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  • Connecting with Ancient Greece through the Onassis Fellowship

  • Ancient-Greece-Onassis
    At NSSR, those interested in ancient Greek philosophy, history, language, and culture have received a tremendous boost thanks to the Onassis Foundation Fellowship.

    This piece was originally featured on Research Matters.

    Over the decades, faculty and students in the Department of Philosophy at The New School for Social Research have earned a reputation for advancing scholarship on contemporary Continental philosophy, especially that of Germany and France. But since 2014, those interested in ancient Greek philosophy, history, language, and culture have received a tremendous boost thanks to the Onassis Foundation Fellowship. By providing generous funding for several doctoral students as well as a dedicated lecturer, the fellowship is helping emerging scholars access critical sources, develop new interpretations, and draw important connections between ancient and twenty-first-century thought.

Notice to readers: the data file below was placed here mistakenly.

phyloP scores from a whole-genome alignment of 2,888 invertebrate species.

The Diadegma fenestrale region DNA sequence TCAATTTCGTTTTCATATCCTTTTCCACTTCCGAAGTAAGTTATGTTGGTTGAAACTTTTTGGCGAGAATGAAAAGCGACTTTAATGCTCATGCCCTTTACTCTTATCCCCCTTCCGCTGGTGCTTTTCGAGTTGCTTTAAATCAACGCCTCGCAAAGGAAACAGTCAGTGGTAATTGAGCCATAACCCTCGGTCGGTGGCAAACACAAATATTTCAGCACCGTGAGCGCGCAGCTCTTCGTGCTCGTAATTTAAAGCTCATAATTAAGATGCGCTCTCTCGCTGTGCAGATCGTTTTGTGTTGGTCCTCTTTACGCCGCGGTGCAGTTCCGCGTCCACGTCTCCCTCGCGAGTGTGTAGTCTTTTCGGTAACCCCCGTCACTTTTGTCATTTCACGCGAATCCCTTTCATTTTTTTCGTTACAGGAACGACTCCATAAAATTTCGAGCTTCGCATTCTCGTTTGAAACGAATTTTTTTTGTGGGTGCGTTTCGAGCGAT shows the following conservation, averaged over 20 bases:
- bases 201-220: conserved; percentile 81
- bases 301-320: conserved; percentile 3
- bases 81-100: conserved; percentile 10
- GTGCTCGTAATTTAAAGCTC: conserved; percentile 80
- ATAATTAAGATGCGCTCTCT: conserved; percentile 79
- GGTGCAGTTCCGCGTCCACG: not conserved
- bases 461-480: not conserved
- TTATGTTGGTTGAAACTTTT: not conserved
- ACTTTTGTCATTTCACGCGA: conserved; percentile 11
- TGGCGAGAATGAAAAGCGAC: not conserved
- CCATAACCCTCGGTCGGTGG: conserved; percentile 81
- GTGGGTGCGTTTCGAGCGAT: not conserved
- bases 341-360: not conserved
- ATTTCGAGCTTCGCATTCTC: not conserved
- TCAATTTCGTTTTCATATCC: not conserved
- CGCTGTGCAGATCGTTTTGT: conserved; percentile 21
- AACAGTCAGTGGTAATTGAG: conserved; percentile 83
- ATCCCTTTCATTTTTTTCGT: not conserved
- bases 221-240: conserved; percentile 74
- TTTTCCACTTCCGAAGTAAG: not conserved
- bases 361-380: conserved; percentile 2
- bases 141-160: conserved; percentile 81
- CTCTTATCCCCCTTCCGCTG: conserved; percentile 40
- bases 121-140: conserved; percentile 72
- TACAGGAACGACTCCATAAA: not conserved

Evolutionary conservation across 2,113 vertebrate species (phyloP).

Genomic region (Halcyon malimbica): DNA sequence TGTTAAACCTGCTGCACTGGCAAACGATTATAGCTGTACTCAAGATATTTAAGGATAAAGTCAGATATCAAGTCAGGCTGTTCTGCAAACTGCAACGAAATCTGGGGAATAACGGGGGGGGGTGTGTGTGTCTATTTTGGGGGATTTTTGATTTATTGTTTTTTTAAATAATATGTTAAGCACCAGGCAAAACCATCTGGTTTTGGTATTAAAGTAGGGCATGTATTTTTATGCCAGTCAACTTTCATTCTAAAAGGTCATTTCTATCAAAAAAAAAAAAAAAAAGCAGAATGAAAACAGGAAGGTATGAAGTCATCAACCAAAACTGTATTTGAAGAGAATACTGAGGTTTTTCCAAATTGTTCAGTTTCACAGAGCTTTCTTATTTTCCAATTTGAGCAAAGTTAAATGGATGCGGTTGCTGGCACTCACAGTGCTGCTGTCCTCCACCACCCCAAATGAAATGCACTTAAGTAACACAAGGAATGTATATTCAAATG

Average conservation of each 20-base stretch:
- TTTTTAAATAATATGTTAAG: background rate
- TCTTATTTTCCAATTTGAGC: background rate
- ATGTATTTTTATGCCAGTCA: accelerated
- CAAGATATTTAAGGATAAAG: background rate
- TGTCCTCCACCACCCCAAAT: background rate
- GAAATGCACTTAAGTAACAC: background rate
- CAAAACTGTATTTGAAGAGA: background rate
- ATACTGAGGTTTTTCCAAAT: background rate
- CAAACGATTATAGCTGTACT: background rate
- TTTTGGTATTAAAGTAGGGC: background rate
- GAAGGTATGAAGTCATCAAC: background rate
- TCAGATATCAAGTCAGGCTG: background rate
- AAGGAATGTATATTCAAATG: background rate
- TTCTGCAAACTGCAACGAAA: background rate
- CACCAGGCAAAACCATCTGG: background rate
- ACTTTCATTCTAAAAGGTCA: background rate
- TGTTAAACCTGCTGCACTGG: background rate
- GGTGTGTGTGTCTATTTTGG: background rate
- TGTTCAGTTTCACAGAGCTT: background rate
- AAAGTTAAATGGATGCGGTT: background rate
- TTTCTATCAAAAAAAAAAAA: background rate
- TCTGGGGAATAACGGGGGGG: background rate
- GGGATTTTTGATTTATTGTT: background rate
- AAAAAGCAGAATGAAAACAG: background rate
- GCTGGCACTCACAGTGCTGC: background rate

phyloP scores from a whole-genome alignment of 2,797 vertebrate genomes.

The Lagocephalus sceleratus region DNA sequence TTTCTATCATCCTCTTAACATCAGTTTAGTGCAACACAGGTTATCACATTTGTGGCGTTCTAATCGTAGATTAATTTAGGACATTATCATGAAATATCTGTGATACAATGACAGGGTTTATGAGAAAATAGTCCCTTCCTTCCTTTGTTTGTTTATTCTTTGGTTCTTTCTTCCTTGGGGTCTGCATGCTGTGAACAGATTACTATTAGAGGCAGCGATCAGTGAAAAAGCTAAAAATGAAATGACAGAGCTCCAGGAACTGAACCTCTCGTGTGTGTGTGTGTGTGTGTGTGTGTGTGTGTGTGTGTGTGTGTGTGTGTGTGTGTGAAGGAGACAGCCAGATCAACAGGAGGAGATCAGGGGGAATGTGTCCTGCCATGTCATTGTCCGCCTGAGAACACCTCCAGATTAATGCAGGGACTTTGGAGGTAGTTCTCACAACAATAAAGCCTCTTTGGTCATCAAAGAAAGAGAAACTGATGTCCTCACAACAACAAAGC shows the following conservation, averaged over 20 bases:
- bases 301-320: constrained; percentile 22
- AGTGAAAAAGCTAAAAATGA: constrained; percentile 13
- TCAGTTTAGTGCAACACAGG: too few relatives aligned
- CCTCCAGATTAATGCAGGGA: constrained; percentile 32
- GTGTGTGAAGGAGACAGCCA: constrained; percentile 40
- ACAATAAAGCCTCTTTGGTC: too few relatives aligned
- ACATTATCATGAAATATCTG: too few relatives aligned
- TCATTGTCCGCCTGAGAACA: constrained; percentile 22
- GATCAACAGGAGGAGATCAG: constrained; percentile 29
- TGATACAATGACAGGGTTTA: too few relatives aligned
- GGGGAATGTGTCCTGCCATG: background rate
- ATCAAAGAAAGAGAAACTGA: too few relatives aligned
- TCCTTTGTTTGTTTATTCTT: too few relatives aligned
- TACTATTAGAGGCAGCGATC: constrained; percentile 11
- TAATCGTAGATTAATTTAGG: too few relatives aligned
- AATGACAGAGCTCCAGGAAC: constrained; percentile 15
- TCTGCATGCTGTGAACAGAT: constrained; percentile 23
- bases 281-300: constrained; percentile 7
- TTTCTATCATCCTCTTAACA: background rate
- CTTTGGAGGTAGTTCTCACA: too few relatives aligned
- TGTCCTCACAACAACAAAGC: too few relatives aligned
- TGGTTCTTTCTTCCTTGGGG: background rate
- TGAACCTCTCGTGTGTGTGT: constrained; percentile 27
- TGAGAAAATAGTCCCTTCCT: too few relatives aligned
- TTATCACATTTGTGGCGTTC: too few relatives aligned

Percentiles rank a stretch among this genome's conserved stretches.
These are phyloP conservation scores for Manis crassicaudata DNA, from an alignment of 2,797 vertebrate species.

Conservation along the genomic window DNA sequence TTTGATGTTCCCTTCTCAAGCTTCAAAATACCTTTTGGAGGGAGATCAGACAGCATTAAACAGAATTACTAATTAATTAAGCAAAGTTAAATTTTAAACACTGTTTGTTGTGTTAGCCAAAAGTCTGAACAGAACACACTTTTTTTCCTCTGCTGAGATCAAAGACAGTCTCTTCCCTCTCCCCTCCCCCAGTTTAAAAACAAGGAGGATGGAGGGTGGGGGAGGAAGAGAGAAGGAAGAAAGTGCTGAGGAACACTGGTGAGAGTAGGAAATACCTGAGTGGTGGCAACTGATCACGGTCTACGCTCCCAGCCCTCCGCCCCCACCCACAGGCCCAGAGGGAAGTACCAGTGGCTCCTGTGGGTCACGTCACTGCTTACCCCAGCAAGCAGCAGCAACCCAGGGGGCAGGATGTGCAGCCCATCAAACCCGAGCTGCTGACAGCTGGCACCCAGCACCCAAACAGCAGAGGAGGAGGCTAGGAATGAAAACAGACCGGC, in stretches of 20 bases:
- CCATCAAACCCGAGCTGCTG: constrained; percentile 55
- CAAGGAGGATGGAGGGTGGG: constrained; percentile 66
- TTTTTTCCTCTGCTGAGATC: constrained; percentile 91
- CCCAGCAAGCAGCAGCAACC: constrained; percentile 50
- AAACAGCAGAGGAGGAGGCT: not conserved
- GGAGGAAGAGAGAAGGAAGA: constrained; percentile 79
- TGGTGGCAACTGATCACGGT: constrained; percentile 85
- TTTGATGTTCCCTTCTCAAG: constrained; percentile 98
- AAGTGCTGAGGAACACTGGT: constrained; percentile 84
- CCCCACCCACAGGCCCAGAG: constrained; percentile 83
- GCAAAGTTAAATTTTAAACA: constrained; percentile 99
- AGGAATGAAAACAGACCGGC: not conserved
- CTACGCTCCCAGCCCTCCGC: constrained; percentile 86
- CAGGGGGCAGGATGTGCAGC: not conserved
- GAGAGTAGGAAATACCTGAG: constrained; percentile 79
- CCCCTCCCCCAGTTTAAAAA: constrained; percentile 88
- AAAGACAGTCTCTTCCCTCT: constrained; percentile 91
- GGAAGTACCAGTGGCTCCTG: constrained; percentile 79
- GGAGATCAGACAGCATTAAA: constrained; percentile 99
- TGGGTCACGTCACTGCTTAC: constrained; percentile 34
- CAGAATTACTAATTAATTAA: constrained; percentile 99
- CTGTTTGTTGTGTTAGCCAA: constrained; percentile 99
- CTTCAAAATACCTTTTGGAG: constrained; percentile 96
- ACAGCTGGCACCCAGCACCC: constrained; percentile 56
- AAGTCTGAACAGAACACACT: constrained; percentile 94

Simon Critchley, Hans Jonas Professor of Philosophy (above right), helped bring the special philanthropic relationship to life. Having worked closely with the Onassis Foundation for nearly a decade, he felt “able to show them the kind of work that our students and faculty are doing and its close relation to ancient Greek thought, [as well as] the importance that learning Greek has to philosophical studies at The New School for Social Research,” he says. “I have been absolutely delighted with the collaboration.”